How Should you “Mine” your Network to Build a Prosperous Book of Business?
We’ve all heard over and over again: make time to get out of your office and network; meet your clients, referral sources and potential clients on a regular basis; develop a contact list, and load those contacts into a CRM (client relations management) tool; make sure that list is updated regularly and current, and so on.
And, if you are in the majority of attorneys who meticulously adhere to those habits, you are also one in the majority who believe and behave as if your work is done with this specific business development tactic.
Sorry, folks, but you are very wrong! Actually, your work has just begun, and here’s why: you must stay in contact with your network with information that you believe will be of interest to them and their business. Consistently and persistently!
Having worked with thousands of attorneys in developing techniques to maintain ongoing relationships with their networks has identified many effective methods; however, we have found some more successful than many others. Here are four ideas we believe attorneys should consider implementing:
- Sort your contacts by general industry or service, and segregate out those groups that operate a business in areas that can benefit from the area of law which you – or other lawyers in your firm — are most qualified to counsel them about. The last thing you want to do is send to any prospect information of little or no value to their business. Doing so will land on deaf ears, and will turn out to be a waste of time for both your prospect and you.
- Rather than leave reaching out to those groups on an ad hoc basis, i.e., when you can find the time or reason to contact them, mark your calendar and set aside a block of time to reach out to your network no less than once a quarter. Even moderately active marketing and business development programs produce materials or events quarterly which you can repurpose and convert into a communication worthy of sending to your network or a segment of your contacts.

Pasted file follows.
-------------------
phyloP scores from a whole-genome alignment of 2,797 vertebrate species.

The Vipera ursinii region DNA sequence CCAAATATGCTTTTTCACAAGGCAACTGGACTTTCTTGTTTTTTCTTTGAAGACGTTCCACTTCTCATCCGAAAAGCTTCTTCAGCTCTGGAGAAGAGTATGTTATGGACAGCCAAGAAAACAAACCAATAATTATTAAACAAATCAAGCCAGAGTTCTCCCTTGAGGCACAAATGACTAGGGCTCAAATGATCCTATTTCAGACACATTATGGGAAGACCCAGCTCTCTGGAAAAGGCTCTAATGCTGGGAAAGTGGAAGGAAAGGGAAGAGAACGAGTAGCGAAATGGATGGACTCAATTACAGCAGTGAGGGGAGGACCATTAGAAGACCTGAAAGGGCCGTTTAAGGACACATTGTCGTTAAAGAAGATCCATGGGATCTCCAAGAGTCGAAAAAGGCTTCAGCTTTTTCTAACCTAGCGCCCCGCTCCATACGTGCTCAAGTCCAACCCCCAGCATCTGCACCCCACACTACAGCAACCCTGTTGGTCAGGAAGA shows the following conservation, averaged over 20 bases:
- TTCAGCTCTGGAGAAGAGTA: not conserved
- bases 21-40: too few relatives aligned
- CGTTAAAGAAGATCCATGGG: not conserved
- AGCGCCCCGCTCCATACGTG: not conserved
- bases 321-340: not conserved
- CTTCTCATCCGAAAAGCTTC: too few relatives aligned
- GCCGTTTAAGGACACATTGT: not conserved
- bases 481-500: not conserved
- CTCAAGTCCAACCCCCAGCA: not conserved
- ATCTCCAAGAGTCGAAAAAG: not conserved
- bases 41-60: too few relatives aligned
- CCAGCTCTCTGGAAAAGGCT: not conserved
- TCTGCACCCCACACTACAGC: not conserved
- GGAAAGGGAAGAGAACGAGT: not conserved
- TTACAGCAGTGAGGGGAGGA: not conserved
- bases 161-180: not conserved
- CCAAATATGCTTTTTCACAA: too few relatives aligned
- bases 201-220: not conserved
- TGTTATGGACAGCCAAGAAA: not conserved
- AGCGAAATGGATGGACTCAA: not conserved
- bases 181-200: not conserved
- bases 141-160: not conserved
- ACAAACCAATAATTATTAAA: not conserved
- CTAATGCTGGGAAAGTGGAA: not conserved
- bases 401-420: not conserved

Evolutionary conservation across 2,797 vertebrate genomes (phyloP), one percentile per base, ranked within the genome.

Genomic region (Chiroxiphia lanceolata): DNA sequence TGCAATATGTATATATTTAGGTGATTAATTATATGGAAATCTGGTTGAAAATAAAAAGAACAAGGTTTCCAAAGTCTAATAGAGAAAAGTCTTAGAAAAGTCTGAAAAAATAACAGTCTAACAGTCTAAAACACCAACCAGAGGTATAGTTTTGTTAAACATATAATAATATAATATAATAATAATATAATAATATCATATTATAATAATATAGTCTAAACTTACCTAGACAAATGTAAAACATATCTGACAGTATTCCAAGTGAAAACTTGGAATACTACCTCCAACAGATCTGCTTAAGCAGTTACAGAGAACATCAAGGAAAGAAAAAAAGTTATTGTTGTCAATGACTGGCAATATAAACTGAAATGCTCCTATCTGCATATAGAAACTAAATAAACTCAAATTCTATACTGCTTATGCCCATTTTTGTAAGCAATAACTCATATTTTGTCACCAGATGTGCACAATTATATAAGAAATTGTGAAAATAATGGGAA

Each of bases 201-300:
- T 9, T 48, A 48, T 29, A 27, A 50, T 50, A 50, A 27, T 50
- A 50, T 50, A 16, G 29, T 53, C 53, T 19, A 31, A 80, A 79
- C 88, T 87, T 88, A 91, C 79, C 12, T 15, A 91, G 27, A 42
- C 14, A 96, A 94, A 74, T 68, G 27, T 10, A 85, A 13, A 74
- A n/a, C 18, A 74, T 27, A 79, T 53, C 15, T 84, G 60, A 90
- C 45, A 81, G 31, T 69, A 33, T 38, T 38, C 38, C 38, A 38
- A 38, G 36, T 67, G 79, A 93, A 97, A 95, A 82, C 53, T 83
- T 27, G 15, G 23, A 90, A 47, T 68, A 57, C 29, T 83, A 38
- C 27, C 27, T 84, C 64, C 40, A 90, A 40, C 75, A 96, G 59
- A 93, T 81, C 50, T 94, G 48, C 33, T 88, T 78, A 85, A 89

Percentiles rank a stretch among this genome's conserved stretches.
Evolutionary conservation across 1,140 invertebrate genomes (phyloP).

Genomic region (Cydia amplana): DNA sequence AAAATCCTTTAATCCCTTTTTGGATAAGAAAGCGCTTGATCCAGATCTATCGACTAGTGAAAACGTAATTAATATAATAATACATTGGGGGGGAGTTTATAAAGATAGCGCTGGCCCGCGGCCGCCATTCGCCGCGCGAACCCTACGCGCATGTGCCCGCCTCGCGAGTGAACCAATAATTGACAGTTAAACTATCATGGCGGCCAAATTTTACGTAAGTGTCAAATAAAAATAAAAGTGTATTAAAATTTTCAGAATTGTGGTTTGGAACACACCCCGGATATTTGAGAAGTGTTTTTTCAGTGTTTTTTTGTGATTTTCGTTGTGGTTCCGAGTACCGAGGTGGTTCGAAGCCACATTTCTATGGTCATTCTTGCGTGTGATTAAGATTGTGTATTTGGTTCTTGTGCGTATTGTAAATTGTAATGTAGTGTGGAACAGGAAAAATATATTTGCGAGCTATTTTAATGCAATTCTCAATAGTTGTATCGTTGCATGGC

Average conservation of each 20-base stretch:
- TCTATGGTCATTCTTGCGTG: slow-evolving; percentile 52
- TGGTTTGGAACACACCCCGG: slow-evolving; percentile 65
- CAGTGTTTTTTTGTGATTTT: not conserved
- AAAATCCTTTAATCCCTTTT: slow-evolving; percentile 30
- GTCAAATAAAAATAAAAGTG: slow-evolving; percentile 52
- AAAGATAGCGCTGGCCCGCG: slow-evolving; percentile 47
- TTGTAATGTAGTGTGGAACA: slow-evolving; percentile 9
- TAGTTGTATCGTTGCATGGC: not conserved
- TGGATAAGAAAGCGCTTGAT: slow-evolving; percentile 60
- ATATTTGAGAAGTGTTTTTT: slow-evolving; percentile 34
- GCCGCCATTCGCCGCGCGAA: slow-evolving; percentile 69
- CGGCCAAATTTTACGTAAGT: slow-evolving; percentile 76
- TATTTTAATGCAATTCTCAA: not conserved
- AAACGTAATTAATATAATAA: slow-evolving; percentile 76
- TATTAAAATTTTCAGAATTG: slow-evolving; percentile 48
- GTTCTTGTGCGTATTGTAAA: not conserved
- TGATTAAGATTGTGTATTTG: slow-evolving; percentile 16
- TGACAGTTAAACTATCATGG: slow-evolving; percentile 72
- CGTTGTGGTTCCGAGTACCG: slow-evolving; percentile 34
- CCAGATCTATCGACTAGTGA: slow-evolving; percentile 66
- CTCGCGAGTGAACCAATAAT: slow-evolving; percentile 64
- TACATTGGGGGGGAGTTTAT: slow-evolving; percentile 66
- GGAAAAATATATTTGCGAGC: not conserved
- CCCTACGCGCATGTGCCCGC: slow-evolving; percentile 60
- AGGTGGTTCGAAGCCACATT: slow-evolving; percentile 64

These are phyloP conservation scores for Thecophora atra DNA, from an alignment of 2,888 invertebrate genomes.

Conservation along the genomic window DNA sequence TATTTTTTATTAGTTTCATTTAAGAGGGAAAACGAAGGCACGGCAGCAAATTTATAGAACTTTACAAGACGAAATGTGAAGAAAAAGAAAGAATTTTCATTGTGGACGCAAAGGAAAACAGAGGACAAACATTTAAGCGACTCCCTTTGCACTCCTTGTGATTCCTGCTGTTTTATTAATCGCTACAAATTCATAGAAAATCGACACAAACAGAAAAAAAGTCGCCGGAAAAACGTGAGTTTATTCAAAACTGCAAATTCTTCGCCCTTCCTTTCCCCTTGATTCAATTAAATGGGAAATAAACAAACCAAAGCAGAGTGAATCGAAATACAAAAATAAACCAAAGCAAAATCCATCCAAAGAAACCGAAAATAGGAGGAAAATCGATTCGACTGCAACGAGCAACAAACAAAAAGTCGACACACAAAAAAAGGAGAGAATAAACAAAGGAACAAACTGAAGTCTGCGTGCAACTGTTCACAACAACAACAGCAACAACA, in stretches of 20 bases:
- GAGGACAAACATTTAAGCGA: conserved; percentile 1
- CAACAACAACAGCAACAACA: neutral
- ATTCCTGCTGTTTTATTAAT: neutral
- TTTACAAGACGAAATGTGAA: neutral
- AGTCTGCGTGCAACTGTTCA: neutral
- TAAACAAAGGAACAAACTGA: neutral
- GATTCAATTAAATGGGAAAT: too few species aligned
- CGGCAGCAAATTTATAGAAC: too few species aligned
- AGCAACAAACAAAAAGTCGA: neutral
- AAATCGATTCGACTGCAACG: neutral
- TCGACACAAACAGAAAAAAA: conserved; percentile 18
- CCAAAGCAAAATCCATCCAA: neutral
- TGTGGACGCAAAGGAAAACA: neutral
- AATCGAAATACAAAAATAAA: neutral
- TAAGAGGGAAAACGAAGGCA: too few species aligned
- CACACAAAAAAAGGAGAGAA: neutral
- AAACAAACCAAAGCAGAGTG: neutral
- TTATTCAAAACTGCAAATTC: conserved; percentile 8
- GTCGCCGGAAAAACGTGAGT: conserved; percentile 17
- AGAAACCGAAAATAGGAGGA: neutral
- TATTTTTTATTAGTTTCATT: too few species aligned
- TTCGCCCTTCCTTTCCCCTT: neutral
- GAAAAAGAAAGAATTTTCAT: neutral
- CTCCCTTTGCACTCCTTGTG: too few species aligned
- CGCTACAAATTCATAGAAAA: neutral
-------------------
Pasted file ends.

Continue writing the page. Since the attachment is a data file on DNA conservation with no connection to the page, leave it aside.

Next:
- At least once a month (more often, if possible), plan a breakfast, lunch, dinner or social/sport event with someone in your network. The “guest” you identify obviously should be dictated by current events in that person’s business or life, not necessarily with what’s going on in your life. Please remember that business development is all about the client and prospect, not you.
- And probably the most important aspect of maintaining contact with your network is following up with those you do target each and every time you make contact. At the end of each “contact”, make clear to your party what the next step is and which of you is responsible for taking that next step.
Our experience has proven that implementing on a regular basis the four steps outlined is a significant contributor to business growth. We have also found that once implemented, most attorneys find it easy to make the process a habit.
To learn the requisite concrete habits you must develop to become the rainmaker you are meant to be, click the buton below for a free download of Top Habits of Successful Rainmakers.